What makes a good hygienist?

Oct. 28, 2005
Reader response wanted. In your opinion, what makes a hygienist a good one, or a dentist for that matter?

Dr. John Stivers posted a recent question on the dental network genR8TNext. He was in the process of interviewing hygienists for a position within his practice, and he asked, "What makes a good hygienist?" He included the following:

• Someone who can be committed to this practice — its success and growth.

• Someone who either already knows or is capable of coming to know that there is a higher possible standard of care than is seen in most practices, even financially successful ones.

• Someone who is a team player in all aspects, someone who is both willing to pitch in when needed to do most anything, but also someone who helps make those around her perform better.

• Someone who is comfortable with the fact that we are working on our practice.

• Someone willing to change.

• Someone experienced and knowledgeable in many aspects — has a basic knowledge of restorative, cosmetics, and occlusion — with what dentistry has to offer.

• Someone who is into personal growth and development.

• Someone who is a student of dentistry.

• Someone who is enthusiastic and can actively promote all that dentistry and this practice has to offer.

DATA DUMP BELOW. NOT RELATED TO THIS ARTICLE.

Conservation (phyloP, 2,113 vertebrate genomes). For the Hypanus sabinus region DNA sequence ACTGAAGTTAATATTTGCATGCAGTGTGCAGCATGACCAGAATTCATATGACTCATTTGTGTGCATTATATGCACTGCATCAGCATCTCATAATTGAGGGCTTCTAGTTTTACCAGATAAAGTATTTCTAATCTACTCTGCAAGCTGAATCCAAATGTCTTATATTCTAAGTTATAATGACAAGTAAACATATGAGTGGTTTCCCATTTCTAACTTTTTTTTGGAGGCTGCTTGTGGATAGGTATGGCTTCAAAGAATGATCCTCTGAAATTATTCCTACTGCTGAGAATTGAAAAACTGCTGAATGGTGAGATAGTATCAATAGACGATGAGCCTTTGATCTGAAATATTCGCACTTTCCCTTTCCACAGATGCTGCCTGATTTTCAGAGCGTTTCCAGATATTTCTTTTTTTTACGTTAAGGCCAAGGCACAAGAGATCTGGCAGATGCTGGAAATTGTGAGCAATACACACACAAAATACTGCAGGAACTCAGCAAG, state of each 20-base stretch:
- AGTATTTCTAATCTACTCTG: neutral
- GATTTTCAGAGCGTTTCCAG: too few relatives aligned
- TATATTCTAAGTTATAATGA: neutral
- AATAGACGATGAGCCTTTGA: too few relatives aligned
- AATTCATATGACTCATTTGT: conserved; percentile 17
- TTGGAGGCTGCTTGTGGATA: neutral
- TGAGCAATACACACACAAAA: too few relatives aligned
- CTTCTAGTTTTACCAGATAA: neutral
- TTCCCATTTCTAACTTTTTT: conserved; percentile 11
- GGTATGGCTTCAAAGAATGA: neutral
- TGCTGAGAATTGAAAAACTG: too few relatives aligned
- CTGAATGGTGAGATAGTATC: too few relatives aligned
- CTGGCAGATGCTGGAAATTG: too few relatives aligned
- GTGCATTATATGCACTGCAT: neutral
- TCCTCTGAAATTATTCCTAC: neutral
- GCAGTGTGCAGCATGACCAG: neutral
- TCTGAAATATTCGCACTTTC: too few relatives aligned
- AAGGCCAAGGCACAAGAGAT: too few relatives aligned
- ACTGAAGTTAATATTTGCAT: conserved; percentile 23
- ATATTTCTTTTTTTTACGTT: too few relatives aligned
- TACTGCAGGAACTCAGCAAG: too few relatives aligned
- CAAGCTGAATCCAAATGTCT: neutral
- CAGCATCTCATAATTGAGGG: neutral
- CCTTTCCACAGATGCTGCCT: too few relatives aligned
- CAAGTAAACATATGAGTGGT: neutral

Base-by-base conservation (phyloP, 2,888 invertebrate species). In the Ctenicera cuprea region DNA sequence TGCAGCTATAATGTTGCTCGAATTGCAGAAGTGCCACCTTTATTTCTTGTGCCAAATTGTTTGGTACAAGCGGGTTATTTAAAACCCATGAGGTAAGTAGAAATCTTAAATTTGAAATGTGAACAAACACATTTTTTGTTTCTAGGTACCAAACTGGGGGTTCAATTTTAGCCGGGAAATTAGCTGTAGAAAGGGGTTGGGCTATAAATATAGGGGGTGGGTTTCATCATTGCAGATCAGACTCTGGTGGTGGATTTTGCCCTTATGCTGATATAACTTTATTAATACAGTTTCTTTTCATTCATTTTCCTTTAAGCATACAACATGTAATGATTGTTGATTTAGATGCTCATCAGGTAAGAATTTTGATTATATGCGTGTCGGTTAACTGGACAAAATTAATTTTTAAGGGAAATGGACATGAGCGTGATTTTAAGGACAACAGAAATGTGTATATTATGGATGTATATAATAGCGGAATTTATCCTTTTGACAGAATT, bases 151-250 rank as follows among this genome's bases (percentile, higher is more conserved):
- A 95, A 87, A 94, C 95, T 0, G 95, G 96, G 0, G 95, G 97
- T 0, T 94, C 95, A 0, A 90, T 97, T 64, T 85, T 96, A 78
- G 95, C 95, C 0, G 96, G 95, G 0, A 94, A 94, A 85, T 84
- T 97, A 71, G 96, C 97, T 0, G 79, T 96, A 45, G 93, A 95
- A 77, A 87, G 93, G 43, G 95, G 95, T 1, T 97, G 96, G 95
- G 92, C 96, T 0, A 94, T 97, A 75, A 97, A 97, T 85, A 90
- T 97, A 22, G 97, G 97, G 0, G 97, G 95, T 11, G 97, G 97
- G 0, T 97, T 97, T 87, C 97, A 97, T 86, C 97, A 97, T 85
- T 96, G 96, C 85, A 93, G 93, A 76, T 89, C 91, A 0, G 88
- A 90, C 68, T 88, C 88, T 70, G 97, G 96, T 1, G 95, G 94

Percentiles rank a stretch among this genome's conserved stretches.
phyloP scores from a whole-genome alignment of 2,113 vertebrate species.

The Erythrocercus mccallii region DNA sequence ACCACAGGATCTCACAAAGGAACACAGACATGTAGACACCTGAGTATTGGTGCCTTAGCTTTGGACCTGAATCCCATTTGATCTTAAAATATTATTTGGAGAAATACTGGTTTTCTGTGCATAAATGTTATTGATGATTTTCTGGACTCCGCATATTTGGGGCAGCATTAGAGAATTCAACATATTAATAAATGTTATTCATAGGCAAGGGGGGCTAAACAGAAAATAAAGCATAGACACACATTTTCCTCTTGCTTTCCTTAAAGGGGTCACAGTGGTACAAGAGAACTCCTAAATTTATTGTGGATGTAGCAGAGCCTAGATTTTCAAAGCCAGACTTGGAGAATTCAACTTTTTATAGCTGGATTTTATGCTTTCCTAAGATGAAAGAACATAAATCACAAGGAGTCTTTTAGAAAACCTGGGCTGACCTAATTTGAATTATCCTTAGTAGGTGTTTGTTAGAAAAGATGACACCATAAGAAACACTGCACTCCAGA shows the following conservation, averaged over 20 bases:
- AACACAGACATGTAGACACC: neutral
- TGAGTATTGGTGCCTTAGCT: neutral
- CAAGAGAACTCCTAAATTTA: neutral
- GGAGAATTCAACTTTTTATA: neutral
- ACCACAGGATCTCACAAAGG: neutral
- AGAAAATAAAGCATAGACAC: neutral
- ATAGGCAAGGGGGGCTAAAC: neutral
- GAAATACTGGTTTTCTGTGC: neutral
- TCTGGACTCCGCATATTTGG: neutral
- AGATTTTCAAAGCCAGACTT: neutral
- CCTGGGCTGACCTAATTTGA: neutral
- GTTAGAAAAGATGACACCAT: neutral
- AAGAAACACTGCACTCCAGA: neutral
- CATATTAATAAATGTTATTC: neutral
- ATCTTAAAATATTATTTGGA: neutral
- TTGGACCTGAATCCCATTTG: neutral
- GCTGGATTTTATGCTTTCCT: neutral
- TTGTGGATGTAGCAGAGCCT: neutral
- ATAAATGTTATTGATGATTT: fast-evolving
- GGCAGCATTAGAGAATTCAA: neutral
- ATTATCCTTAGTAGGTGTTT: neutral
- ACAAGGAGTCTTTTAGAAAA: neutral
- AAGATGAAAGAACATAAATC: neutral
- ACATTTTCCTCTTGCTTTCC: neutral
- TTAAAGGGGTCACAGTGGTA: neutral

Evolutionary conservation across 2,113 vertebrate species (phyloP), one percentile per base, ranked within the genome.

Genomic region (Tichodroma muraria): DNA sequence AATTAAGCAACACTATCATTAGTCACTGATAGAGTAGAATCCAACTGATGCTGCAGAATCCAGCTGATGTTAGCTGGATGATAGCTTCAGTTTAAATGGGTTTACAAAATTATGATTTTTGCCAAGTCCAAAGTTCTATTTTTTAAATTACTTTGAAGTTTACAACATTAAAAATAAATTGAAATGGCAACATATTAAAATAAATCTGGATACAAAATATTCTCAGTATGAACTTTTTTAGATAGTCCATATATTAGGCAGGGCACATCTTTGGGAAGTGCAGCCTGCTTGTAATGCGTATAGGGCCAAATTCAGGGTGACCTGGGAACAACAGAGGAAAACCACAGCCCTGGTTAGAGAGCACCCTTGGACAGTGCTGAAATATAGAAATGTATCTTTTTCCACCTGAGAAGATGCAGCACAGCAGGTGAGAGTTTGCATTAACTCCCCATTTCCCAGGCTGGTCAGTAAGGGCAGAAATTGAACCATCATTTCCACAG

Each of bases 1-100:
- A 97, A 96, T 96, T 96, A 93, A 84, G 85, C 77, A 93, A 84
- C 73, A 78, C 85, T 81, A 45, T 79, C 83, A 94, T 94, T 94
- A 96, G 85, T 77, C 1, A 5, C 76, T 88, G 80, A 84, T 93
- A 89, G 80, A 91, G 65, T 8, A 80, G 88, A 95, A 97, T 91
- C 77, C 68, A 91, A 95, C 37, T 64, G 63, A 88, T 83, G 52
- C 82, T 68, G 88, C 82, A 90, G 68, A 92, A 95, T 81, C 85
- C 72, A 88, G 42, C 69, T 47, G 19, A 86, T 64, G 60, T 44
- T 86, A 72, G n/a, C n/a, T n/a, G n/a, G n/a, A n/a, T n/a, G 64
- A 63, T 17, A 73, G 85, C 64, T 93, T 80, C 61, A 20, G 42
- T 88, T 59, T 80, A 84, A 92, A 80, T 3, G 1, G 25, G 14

• A truly good communicator, one who feels/shows empathy with the patient, one who can be bold about delivering bad news but also one who can celebrate the successes of our clients and the practice.

• Someone who can be nonjudgmental.

Since this can generate so many reactions, I wanted to hear from the RDH eVillage readers. Please respond to either or both of the following questions at Kristine Hodsdon.

"What makes a good hygienist?" Or, "What makes a good dentist?"

A compiled "Top 10 List" will be published in an upcoming newsletter.

I can't get no job satisfaction

We've often take part in salary surveys, yet how many of us take the time to rank the parts of our job that bring us satisfaction.

Please rank the following terms of creating job satisfaction: 1 = highest and 10 the lowest.

• Ability to implement new technologies

• Accessible lunchtime shopping or restaurants

• Relationships with my patients

• Flexible hours

• Continuing education

• Opportunity to educate patients

• Providing and marketing quality care

• Time allowed to be spent with patients

• Relationships with other hygienists within the practice

• Relationships with other team members (except hygienists) within the dental practice